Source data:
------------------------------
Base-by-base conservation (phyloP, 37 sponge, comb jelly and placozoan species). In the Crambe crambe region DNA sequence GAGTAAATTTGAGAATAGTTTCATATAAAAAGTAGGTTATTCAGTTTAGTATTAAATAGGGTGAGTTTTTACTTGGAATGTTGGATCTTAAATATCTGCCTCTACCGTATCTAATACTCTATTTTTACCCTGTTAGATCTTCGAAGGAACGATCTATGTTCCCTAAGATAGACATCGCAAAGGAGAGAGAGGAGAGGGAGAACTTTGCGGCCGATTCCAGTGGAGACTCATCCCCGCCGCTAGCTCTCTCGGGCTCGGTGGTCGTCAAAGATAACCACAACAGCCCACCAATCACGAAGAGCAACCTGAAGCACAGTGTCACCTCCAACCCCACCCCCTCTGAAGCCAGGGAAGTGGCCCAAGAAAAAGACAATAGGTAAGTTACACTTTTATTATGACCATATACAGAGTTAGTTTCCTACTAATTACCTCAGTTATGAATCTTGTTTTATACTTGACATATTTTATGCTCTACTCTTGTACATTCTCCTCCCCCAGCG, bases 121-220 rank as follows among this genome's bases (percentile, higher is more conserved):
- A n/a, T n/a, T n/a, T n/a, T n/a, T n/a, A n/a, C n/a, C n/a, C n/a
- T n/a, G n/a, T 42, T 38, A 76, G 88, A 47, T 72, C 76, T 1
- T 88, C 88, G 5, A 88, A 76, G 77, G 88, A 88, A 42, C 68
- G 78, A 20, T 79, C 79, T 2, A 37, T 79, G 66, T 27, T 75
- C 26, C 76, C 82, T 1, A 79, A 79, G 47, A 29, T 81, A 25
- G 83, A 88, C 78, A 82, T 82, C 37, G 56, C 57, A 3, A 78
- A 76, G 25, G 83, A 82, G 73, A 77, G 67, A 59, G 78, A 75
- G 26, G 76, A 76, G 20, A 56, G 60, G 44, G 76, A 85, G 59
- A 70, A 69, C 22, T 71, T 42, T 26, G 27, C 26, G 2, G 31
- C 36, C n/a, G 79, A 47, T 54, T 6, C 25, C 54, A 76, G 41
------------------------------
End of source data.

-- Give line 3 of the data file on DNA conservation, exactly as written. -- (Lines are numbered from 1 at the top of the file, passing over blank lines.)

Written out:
- T n/a, G n/a, T 42, T 38, A 76, G 88, A 47, T 72, C 76, T 1